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NBCUniversal ousts execs at Bravo, Oxygen; shuts down mobile gaming business

Matthew McNulty

NBCUniversal made sweeping changes on Thursday, shuttering its mobile gaming divison, ousting top executives from E!, Bravo and Oxygen and laying off 45 workers at the Lifestyle Networks group.

The moves marked the second big staff shakeup in the past three years.

The cuts are expected to affect less than 5 percent of the company's entertainment and lifestyle group staff, a spokesperson confirmed to Fox Business Network, coming just a month after E! let go of 20-25 staff members in August.

Among those dismissed are Amy Introcaso-Davis, executive vice president of development and production at E!, as well as Jerry Leo, who oversaw program strategy at Oxygen and Bravo.

Frances Berwick, president of Lifestyle Networks, has looked to consolidate the NBCUniversal Cable Entertainment Lifestyle Network group in an effort to better position the unit to compete against Netflix and Hulu TV in the streaming industry next year.

Both Leo and Introcaso-Davis' roles have been eliminated completely, with Rachel Smith, current senior vice president of development at Bravo, being promoted to executive vice president at E! and Val Boreland taking over Leo’s position.

Meanwhile, Rod Aissa, who currently serves as executive vice president of programming and development at Oxygen, will be joining Smith in the reshuffle as he takes over production duties at E!

The layoffs come just days after E! president Adam Stotsky stepped down after five years with the company and 18 years overall at the parent company, NBCUniversal.

While Stotsky will not be replaced, Berwick will assume his responsibilities as the network continues to reorganize throughout September.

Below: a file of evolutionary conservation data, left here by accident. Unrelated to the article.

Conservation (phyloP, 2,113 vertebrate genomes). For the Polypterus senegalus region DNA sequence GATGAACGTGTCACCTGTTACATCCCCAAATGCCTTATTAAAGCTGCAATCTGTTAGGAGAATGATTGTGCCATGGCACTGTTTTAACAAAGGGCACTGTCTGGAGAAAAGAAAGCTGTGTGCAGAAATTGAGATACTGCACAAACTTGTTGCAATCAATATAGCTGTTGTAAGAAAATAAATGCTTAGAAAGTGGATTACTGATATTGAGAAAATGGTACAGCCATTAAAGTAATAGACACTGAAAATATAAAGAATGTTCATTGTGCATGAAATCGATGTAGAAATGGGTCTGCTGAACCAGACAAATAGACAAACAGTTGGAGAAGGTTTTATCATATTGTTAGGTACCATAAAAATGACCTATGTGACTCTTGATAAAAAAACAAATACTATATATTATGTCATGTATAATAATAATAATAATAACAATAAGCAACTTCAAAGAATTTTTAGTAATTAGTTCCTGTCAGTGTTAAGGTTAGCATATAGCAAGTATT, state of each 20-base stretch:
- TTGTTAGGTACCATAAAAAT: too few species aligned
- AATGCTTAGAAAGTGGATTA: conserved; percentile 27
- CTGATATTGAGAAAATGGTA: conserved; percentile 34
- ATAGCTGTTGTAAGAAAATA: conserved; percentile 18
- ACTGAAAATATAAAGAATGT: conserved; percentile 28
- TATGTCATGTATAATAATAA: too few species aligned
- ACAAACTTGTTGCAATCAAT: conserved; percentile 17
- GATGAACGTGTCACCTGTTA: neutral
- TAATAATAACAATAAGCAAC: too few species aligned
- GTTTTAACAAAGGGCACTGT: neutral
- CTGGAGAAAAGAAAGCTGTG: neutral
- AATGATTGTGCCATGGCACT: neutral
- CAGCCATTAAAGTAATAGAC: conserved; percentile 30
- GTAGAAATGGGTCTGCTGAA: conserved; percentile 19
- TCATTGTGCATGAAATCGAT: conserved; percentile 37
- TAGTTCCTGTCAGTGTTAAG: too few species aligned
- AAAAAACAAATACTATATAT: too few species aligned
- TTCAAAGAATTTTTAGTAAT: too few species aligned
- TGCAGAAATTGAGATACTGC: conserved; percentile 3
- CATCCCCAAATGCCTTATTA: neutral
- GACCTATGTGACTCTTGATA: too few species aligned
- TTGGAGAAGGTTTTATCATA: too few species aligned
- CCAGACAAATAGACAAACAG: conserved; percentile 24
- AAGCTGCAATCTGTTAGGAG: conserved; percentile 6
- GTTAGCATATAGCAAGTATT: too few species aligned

E! vice president of unscripted development Betsy Slenzak is moving to Peacock, NBCUniversal’s streaming service, but will essentially maintain the same role. Slenzak will be working directly under Bill McGoldrick, who recently began heading Peacock after overseeing programming for NBCUniversal cable brands Syfy and USA Network since last year.

In an earlier restructuring, former network chief Bonnie Hammer consolidated NBCUniversal's cable brands under Chris McCumber in Feb. 2016, which merged his duties at USA Network with Syfy. Meanwhile, NBCUniversal also shuttered its Universal Games and Digital Platforms division on Thursday as a part of the overall restructuring, ending its two-year run in the mobile games market. The division released several mobile games based on company-owned franchises, including Minions, Jurassic World and How to Train Your Dragon.

"Given the realities of the increasingly competitive nature of the mobile games landscape, Universal Brand Development is shifting its investment and approach in games to opportunities that don’t require mobile self-publishing," an NBCUniversal spokesperson told The Hollywood Reporter. "This will allow UBD to deepen their licensing and partnership opportunities across all gaming platforms."

Berwick outlined the Lifestyle Group shakeup in a memo sent to staff on Thursday and obtained by The Hollywood Reporter.

"I’m confident that this new structure, which creates multi-brand roles, will allow us to continue to grow the business and optimize our internal talent," she wrote. "I realize that this is major change for us, but I believe this leadership team and new structure, along with the talented employees working across all these brands, will drive our continued success

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